The ADA also recommends screening overweight and obese adults without additional risk factors beginning at age 45. On the other hand, the United States Preventive Services Task Force recommends screening all overweight and obese individuals ages 40-70 for abnormal blood glucose levels.
The OGTT is done in several steps. These steps differ depending on whether the test is being used to screen for type 2 diabetes or gestational diabetes.
Using the oral glucose tolerance test to screening for type 2 diabetes
Screening for type 2 diabetes takes a little over two hours.
- In the days leading up to the test, you should continue to eat your typical diet. You should also discuss with your healthcare provider if there are any medications you are taking that may interfere with the results of the test (for example, corticosteroids).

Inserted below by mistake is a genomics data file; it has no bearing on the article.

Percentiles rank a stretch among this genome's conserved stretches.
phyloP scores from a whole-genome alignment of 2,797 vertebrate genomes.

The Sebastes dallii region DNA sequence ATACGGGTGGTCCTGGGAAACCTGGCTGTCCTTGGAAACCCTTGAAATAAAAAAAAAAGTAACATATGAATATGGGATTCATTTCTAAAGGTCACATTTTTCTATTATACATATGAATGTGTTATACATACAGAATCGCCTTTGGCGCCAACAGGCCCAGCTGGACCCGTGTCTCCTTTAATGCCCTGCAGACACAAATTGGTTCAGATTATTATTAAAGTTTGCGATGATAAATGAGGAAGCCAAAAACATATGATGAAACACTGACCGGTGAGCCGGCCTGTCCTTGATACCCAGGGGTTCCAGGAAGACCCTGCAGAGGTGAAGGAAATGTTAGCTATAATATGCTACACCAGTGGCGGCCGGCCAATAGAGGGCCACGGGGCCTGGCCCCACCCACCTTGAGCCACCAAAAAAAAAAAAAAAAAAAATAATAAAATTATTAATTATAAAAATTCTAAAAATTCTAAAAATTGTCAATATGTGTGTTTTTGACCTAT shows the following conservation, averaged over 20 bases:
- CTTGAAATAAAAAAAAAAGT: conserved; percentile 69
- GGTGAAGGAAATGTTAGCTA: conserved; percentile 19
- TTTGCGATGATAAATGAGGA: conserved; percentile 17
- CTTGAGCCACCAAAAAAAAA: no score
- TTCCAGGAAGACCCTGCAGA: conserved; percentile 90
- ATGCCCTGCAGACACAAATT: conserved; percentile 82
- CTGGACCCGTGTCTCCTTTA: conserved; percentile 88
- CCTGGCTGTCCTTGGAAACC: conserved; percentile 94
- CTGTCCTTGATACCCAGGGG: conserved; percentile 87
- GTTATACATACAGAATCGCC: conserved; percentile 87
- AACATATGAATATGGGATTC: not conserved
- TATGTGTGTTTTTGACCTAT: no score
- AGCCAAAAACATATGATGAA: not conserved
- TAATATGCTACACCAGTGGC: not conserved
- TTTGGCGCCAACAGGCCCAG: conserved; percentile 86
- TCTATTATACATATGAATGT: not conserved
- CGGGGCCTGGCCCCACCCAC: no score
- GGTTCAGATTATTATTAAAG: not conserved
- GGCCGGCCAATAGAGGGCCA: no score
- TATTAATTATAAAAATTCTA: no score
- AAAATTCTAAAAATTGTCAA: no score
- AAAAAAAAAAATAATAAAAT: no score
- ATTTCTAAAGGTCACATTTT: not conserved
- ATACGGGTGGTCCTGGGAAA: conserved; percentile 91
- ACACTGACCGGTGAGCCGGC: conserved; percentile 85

- At least eight hours before the test, you should begin fasting. Fasting means you do not eat or drink anything except for water. Because you are fasting, this test is typically done in the morning. If you do ingest something within 8 hours of the test, your healthcare provider will not know how to interpret the results.
- When the test begins, a blood sample is drawn to check your fasting blood sugar level.
- You are given an oral dose of glucose. This typically comes as a syrupy glucose solution that you drink. In the United States, a dose of 75g of glucose is typically given.
- After two hours have passed, a second blood sample is drawn to check your blood sugar level.
- When the results are available, your healthcare provider interprets them.
Test results of the OGTT as a screen for type 2 diabetes can be interpreted as the following: